|FRESH SURRENDER by The Archers (1977)|
Light Records (LSB-5707)
Fresh Surrender…every Christian teenaged boy’s favorite album cover in the 1970s! More about that a little later on.
I’ve always felt a bit of a connection to The Archers. Like them, I grew up the son of an Assemblies of God pastor. Like them, we were immersed in gospel music as kids and ended up winning awards in Teen Talent – a national Assemblies of God program that encouraged young people to develop their musical gifts and hopefully use those gifts for ministry purposes. [Tim and Steve Archer ended up winning second place at the Teen Talent Nationals in the 60s; my brother and I won second place in the Southeast Regional competition in the late 70s. Which was not bad, considering that we were pushing the envelope by playing “contemporary” music using a Wurlitzer electric piano, Moog synthesizer, and
synthesized drums.] And, like The Archers, we ended up forming a family band and played in churches, schools and concert halls all over the United States and even a couple of cities in Canada. But that’s where the similarities end. Pearl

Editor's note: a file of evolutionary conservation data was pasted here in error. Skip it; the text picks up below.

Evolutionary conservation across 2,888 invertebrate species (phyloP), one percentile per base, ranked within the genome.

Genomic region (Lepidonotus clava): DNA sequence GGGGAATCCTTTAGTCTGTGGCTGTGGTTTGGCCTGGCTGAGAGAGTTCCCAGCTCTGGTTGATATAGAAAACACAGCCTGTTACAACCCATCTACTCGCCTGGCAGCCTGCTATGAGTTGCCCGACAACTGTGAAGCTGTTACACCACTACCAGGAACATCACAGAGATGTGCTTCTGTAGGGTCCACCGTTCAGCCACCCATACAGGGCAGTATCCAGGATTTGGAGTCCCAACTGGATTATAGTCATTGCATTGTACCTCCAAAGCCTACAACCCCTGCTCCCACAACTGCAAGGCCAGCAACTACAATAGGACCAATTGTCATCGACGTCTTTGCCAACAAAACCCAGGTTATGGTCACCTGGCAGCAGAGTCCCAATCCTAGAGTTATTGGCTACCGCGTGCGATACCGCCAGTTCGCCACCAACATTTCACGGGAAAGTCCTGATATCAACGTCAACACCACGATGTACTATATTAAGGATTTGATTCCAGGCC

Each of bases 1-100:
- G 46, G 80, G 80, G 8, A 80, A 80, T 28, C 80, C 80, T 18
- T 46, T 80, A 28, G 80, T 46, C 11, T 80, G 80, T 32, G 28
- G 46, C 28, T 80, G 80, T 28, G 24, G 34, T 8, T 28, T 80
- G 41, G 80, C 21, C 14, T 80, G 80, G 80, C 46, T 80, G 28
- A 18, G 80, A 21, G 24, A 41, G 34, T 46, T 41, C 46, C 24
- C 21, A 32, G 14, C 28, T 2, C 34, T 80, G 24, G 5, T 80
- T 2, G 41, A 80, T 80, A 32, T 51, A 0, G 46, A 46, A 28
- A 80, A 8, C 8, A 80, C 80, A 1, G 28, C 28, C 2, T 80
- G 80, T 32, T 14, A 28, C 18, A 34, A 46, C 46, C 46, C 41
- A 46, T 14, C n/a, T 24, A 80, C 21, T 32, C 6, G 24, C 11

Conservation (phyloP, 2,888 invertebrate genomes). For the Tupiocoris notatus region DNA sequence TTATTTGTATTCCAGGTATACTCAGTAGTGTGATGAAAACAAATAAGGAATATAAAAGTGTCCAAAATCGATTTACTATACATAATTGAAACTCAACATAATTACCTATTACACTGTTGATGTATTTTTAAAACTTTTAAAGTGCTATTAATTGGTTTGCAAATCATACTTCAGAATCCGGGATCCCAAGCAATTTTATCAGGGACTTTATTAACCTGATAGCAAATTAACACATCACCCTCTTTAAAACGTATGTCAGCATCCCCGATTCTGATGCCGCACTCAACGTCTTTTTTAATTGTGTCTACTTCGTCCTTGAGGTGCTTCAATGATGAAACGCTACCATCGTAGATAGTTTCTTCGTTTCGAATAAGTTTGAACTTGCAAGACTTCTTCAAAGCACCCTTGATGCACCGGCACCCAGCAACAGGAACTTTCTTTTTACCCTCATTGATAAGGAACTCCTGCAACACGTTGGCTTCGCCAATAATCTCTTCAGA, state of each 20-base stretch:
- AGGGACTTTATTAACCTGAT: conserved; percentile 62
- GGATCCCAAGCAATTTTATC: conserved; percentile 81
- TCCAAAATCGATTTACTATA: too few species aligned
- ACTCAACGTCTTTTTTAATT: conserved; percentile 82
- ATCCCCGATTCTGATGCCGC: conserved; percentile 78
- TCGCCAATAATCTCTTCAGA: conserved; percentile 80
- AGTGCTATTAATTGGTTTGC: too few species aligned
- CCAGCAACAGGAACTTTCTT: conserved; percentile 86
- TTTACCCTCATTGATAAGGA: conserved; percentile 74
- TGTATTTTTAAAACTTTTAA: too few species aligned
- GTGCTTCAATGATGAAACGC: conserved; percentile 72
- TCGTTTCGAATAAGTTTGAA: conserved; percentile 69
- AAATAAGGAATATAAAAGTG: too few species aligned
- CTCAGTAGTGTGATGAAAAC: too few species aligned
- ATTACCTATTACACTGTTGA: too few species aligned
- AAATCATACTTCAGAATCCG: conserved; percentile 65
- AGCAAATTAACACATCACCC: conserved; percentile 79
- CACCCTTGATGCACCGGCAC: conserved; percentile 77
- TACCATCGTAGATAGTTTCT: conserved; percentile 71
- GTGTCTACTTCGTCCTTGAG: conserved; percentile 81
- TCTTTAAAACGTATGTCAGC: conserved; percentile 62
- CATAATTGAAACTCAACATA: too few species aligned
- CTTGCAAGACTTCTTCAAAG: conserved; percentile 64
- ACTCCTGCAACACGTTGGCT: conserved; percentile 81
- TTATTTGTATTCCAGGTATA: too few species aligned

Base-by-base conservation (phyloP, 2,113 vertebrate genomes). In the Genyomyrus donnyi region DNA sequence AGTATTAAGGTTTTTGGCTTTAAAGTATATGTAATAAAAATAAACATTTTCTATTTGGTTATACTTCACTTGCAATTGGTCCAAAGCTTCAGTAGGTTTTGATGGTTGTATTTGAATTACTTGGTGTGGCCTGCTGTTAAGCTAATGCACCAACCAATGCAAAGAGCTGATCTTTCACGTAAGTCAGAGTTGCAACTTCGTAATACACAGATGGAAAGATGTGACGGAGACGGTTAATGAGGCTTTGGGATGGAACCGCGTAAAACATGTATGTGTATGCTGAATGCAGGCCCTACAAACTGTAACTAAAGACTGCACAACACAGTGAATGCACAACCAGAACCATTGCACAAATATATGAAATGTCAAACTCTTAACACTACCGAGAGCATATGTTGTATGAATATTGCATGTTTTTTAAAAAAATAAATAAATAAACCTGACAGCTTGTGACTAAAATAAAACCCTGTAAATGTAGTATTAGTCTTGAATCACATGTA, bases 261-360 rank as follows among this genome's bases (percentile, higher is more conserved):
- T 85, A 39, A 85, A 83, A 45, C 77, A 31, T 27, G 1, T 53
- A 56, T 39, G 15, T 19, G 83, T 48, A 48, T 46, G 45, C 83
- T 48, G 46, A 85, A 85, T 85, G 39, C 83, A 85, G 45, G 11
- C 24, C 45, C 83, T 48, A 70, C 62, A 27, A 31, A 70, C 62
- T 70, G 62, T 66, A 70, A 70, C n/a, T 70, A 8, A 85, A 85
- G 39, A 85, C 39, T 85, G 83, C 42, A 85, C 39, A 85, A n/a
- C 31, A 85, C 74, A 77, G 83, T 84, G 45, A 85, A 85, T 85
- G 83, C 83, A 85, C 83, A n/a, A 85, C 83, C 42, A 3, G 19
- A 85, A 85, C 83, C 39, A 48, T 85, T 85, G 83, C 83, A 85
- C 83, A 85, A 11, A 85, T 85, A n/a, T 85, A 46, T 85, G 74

|The Archer Brothers|
The Archers played Explo ’72, toured Europe and
, won Dove and Grammy awards, and played at the White House. More importantly, they breathed hope and excitement into the lives of many churched teenagers by demonstrating that the message of the Gospel and polished, commercial pop music could be completely compatible! South Africa
In a radio interview, Tim Archer told
Full Circle’s Jerry Bryant, “We were preacher’s kids; we were very active in my father’s church. We grew up singing in contests and in the services and outreaches to our community.”
“See, we were raised in church, so the music that we were familiar with was church music,” Steve Archer recalls. “And up until that point our parents had taken us maybe to some southern gospel quartet concerts, and our oldest brother, Gary Archer was actually in a quartet in college, and when he came out of college he traveled in a southern gospel quartet.” By the mid-60s, they were traveling and singing with their older brother Gary, calling themselves The Archer Brothers. After the near-win at their denomination’s Teen Talent nationals, they added electric guitars and drums, moving more toward a pop/rock sound. When